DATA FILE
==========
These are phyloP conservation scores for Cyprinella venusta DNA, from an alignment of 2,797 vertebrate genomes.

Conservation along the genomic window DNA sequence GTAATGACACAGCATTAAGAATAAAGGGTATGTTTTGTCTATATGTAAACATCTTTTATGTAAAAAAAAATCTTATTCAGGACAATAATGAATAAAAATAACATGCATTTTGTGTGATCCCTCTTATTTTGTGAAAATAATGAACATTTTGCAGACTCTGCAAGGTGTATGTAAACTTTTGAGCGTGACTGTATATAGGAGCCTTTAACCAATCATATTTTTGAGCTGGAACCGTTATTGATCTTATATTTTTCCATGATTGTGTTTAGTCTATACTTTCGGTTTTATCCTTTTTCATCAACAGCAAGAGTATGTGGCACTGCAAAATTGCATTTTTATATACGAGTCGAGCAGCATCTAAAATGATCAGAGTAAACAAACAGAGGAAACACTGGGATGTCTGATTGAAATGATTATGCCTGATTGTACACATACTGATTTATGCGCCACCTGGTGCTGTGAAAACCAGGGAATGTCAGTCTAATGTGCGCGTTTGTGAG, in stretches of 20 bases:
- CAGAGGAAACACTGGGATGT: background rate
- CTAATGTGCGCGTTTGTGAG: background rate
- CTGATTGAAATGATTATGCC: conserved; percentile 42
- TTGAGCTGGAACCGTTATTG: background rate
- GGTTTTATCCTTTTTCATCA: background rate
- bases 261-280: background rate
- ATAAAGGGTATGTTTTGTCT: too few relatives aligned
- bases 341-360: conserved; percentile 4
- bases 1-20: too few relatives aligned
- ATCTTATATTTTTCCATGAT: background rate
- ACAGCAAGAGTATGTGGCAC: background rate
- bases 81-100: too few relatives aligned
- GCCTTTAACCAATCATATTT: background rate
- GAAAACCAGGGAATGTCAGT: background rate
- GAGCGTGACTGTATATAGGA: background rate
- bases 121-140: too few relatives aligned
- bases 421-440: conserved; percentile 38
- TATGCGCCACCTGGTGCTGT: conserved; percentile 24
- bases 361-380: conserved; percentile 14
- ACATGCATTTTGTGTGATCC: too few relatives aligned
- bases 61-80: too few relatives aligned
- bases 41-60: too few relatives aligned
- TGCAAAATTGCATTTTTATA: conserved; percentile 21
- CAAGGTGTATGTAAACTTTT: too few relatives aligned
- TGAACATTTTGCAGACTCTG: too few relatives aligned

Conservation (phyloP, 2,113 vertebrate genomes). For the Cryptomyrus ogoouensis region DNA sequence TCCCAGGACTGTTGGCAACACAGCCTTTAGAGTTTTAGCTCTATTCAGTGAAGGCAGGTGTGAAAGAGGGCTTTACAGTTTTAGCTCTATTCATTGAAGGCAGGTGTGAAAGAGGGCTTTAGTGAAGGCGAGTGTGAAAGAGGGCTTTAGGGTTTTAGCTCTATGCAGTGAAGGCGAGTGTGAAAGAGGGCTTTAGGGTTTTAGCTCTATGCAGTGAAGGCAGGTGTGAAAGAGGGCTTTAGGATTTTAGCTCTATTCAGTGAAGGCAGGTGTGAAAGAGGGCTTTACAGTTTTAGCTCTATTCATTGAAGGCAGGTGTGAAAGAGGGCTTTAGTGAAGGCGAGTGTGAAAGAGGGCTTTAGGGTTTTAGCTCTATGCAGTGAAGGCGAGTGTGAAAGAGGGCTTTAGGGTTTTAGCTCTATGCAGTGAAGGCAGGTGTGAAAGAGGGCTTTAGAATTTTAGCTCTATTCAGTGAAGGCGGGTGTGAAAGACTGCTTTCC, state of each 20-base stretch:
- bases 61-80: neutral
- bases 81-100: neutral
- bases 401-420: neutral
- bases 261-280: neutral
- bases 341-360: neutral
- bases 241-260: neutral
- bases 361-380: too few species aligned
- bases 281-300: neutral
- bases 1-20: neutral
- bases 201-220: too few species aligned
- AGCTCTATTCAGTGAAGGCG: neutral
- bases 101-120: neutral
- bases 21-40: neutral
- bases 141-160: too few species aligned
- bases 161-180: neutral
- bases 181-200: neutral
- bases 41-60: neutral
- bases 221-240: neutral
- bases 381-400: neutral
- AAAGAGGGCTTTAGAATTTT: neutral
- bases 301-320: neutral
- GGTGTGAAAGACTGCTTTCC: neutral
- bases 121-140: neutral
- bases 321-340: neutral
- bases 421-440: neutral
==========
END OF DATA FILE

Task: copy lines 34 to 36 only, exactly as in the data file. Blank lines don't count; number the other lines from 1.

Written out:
- bases 241-260: neutral
- bases 361-380: too few species aligned
- bases 281-300: neutral